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7 Business Changes MSPs Must Make Immediately: Pivot Now

Amid the coronavirus pandemic, MSPs should make the following seven business strategy, sales, finance and process changes — effective immediately, ChannelE2E recommends.

Updated March 19, 10:45 a.m — 2020: We are seeing cases spike on in New York State. Much of the data spike is due to the improved availably of testing — which is welcome news. But for those who have the virus, a small percentage of people of all ages (college and above) are winding up in intensive care. So:

  • Updated March 19: I would strongly recommend MSPs avoid on-site project work at all costs — even if it means sacrificing March 2020 IT project revenues. Instead of on-site work, make sure you have a rock-solid work-from-home strategy for your business that extends into at least September 2020 as part of your business plan.
  • Updated March 20: In New York, all non-essential businesses and their employees must now work from home, as part of Governor Andrew Cuomo’s latest plan. The Takeaway: MSPs in every state that go fully Work From Home will be best positioned to assist customers over the long haul if/when coronavirus hotspots break out in your business region, ChannelE2E believes.
  • Updated March 19: Don’t be afraid. Do take action. As New York Governor Andrew Cuomo indicated on March 19: Fear can be more dangerous than the virus. We all know how to deal with it — stay at home, and “act on facts rather than fear.”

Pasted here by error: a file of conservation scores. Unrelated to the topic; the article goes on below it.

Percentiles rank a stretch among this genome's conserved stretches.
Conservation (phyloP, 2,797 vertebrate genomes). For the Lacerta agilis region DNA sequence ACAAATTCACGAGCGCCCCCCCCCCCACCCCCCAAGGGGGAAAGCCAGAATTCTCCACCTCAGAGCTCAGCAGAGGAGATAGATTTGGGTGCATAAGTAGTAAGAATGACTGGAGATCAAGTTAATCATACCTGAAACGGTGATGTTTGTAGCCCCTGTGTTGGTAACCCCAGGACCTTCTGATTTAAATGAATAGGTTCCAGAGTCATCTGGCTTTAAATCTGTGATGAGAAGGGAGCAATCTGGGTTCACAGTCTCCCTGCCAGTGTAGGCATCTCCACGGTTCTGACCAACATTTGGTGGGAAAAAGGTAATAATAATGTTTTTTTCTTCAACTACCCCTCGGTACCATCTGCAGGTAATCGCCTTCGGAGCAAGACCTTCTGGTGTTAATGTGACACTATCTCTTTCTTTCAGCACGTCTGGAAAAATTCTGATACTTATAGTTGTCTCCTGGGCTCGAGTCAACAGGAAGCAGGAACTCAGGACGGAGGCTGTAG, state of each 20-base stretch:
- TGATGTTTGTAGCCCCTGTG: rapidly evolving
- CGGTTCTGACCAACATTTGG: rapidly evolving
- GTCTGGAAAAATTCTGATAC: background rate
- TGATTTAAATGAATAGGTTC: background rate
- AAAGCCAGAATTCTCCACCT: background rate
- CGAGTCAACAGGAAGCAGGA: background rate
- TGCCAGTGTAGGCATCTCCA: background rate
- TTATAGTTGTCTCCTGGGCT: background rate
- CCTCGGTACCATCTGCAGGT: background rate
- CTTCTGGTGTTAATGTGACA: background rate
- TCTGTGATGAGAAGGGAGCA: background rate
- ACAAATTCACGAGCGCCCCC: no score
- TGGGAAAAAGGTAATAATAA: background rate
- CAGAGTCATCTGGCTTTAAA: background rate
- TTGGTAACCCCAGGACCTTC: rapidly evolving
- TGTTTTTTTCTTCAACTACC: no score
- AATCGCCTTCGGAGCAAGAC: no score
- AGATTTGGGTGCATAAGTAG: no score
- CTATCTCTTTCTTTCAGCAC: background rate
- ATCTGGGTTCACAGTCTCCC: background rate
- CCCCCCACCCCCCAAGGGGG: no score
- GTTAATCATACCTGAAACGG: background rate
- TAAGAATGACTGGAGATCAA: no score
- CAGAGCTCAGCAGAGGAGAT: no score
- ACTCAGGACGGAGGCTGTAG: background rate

Original March 18, 2020, blog below

The seven recommendations…

1. Social Distancing:

  • Work from home for everyone — no matter where you are in the world. Assume your offices and all of your customers work in a city or region that will face a shelter in place government order or consideration at some point — even if such a lockdown never occurs.
  • Follow this advice from Perspicuity, an Ingram Micro TrustX Alliance member in the United Kingdom. Perspicuity CEO Ben Gower is UK president for the TrustX community. Gower states (and ChannelE2E emphasizes in bold):

“It’s business unusual, let’s do it…

We love meeting you, and we still will, but for now we are going to work with you to deliver our services remotely: we think it’s the responsible thing to do, so video and Teams chat it is for now. Maybe it’s overkill, but the reality is we can do this. We’re changing the way we work to be a responsible world citizen whilst keeping the wheels of business turning, there is no excuse to stop, it’s a temporary measure and we’re up for the challenge. We look forward to continuing our work with you, we look forward to what we’re going to learn on the journey, and we wish you all good health, good luck and good business.

From all of us at Perspicuity”

2. Question Every Assumption About Your Business: That advice is based on guidance from Sequoia Capital to  its portfolio companies. What does that mean?

  • On a daily basis: CEO and CFOs and trusted members of the executive team should reexamine cash runway, funding, sales forecasts, marketing, headcount and capital spending.